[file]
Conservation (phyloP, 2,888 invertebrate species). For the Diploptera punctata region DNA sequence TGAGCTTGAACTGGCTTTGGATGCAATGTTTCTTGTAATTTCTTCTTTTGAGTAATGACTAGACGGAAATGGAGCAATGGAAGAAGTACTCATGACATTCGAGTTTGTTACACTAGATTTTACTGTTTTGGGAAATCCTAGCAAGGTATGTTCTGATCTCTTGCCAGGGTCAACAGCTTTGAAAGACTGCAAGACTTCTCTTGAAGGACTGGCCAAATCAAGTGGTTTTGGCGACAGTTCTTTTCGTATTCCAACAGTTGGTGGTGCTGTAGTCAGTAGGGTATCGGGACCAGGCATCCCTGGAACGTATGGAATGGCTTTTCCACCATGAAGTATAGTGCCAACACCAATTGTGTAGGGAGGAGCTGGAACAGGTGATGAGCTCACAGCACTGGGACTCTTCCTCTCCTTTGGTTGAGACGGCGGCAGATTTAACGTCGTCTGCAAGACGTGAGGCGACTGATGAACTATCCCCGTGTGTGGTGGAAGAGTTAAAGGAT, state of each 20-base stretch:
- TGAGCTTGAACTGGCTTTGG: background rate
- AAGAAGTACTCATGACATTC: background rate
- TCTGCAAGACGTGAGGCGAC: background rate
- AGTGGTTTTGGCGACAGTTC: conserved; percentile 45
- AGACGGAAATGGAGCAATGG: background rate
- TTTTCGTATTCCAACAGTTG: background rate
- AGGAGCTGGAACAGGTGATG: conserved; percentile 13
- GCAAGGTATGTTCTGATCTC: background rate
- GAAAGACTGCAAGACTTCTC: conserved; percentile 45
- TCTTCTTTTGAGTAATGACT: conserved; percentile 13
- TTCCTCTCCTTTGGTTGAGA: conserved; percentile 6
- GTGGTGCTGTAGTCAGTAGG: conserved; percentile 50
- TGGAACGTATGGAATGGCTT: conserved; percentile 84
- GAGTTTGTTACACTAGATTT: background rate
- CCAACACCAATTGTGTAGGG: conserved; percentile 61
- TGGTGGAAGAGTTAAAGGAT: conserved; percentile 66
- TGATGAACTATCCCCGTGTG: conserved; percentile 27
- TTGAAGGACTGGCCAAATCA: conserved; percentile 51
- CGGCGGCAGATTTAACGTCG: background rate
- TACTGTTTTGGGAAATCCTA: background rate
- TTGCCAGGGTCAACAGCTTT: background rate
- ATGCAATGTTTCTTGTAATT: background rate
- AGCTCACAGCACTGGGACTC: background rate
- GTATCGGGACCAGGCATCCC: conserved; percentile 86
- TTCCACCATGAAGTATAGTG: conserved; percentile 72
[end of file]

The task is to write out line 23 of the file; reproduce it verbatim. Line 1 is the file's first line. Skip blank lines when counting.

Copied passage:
- ATGCAATGTTTCTTGTAATT: background rate